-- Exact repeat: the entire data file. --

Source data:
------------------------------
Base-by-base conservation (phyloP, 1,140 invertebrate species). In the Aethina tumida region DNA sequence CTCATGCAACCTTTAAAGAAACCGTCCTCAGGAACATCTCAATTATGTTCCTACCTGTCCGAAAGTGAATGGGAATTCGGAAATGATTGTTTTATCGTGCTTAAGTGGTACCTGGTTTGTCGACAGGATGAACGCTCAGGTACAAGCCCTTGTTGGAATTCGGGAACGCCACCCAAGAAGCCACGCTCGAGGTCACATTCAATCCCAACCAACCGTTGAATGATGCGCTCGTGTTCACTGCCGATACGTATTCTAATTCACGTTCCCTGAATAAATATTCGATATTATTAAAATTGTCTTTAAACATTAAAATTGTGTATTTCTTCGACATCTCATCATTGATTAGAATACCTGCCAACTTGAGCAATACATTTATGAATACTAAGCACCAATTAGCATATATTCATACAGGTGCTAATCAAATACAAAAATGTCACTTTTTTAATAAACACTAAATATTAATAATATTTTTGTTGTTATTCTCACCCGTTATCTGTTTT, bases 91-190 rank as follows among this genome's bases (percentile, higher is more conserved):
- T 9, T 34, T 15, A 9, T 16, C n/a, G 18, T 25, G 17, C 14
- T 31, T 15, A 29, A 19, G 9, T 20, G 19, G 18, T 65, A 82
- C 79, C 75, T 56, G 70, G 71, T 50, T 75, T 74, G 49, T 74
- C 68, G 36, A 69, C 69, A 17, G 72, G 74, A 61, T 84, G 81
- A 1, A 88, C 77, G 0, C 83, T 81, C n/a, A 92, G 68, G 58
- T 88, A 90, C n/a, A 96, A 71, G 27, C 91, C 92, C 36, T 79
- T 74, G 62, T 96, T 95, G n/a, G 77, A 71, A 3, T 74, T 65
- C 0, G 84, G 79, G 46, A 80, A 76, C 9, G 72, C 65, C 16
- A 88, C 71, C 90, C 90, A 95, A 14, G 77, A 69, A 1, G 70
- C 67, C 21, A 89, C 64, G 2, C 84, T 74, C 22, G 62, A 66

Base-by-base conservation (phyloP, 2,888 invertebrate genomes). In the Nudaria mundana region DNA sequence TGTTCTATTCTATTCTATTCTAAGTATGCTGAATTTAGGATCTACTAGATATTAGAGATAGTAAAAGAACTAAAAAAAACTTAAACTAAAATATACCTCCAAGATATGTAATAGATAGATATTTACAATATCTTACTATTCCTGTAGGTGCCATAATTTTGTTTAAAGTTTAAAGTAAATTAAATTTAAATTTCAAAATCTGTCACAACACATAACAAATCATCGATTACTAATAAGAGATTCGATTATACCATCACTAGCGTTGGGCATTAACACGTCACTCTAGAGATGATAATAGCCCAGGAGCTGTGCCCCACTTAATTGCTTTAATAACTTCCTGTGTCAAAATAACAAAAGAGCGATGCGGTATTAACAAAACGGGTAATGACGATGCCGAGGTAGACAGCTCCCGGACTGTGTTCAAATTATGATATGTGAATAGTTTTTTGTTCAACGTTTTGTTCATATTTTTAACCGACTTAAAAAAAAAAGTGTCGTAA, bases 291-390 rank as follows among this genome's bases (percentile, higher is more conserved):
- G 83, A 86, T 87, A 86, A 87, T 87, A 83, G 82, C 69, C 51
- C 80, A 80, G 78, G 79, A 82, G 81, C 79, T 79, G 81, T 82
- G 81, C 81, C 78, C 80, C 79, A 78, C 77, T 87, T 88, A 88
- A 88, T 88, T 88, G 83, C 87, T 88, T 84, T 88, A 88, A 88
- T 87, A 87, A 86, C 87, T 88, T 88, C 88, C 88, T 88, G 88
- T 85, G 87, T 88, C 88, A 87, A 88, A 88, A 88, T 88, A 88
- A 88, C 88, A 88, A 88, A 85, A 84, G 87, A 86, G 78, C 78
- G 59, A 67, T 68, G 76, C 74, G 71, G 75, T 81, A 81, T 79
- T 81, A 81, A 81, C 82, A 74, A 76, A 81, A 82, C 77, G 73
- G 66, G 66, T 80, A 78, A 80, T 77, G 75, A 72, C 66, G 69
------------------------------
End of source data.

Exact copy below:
Base-by-base conservation (phyloP, 1,140 invertebrate species). In the Aethina tumida region DNA sequence CTCATGCAACCTTTAAAGAAACCGTCCTCAGGAACATCTCAATTATGTTCCTACCTGTCCGAAAGTGAATGGGAATTCGGAAATGATTGTTTTATCGTGCTTAAGTGGTACCTGGTTTGTCGACAGGATGAACGCTCAGGTACAAGCCCTTGTTGGAATTCGGGAACGCCACCCAAGAAGCCACGCTCGAGGTCACATTCAATCCCAACCAACCGTTGAATGATGCGCTCGTGTTCACTGCCGATACGTATTCTAATTCACGTTCCCTGAATAAATATTCGATATTATTAAAATTGTCTTTAAACATTAAAATTGTGTATTTCTTCGACATCTCATCATTGATTAGAATACCTGCCAACTTGAGCAATACATTTATGAATACTAAGCACCAATTAGCATATATTCATACAGGTGCTAATCAAATACAAAAATGTCACTTTTTTAATAAACACTAAATATTAATAATATTTTTGTTGTTATTCTCACCCGTTATCTGTTTT, bases 91-190 rank as follows among this genome's bases (percentile, higher is more conserved):
- T 9, T 34, T 15, A 9, T 16, C n/a, G 18, T 25, G 17, C 14
- T 31, T 15, A 29, A 19, G 9, T 20, G 19, G 18, T 65, A 82
- C 79, C 75, T 56, G 70, G 71, T 50, T 75, T 74, G 49, T 74
- C 68, G 36, A 69, C 69, A 17, G 72, G 74, A 61, T 84, G 81
- A 1, A 88, C 77, G 0, C 83, T 81, C n/a, A 92, G 68, G 58
- T 88, A 90, C n/a, A 96, A 71, G 27, C 91, C 92, C 36, T 79
- T 74, G 62, T 96, T 95, G n/a, G 77, A 71, A 3, T 74, T 65
- C 0, G 84, G 79, G 46, A 80, A 76, C 9, G 72, C 65, C 16
- A 88, C 71, C 90, C 90, A 95, A 14, G 77, A 69, A 1, G 70
- C 67, C 21, A 89, C 64, G 2, C 84, T 74, C 22, G 62, A 66

Base-by-base conservation (phyloP, 2,888 invertebrate genomes). In the Nudaria mundana region DNA sequence TGTTCTATTCTATTCTATTCTAAGTATGCTGAATTTAGGATCTACTAGATATTAGAGATAGTAAAAGAACTAAAAAAAACTTAAACTAAAATATACCTCCAAGATATGTAATAGATAGATATTTACAATATCTTACTATTCCTGTAGGTGCCATAATTTTGTTTAAAGTTTAAAGTAAATTAAATTTAAATTTCAAAATCTGTCACAACACATAACAAATCATCGATTACTAATAAGAGATTCGATTATACCATCACTAGCGTTGGGCATTAACACGTCACTCTAGAGATGATAATAGCCCAGGAGCTGTGCCCCACTTAATTGCTTTAATAACTTCCTGTGTCAAAATAACAAAAGAGCGATGCGGTATTAACAAAACGGGTAATGACGATGCCGAGGTAGACAGCTCCCGGACTGTGTTCAAATTATGATATGTGAATAGTTTTTTGTTCAACGTTTTGTTCATATTTTTAACCGACTTAAAAAAAAAAGTGTCGTAA, bases 291-390 rank as follows among this genome's bases (percentile, higher is more conserved):
- G 83, A 86, T 87, A 86, A 87, T 87, A 83, G 82, C 69, C 51
- C 80, A 80, G 78, G 79, A 82, G 81, C 79, T 79, G 81, T 82
- G 81, C 81, C 78, C 80, C 79, A 78, C 77, T 87, T 88, A 88
- A 88, T 88, T 88, G 83, C 87, T 88, T 84, T 88, A 88, A 88
- T 87, A 87, A 86, C 87, T 88, T 88, C 88, C 88, T 88, G 88
- T 85, G 87, T 88, C 88, A 87, A 88, A 88, A 88, T 88, A 88
- A 88, C 88, A 88, A 88, A 85, A 84, G 87, A 86, G 78, C 78
- G 59, A 67, T 68, G 76, C 74, G 71, G 75, T 81, A 81, T 79
- T 81, A 81, A 81, C 82, A 74, A 76, A 81, A 82, C 77, G 73
- G 66, G 66, T 80, A 78, A 80, T 77, G 75, A 72, C 66, G 69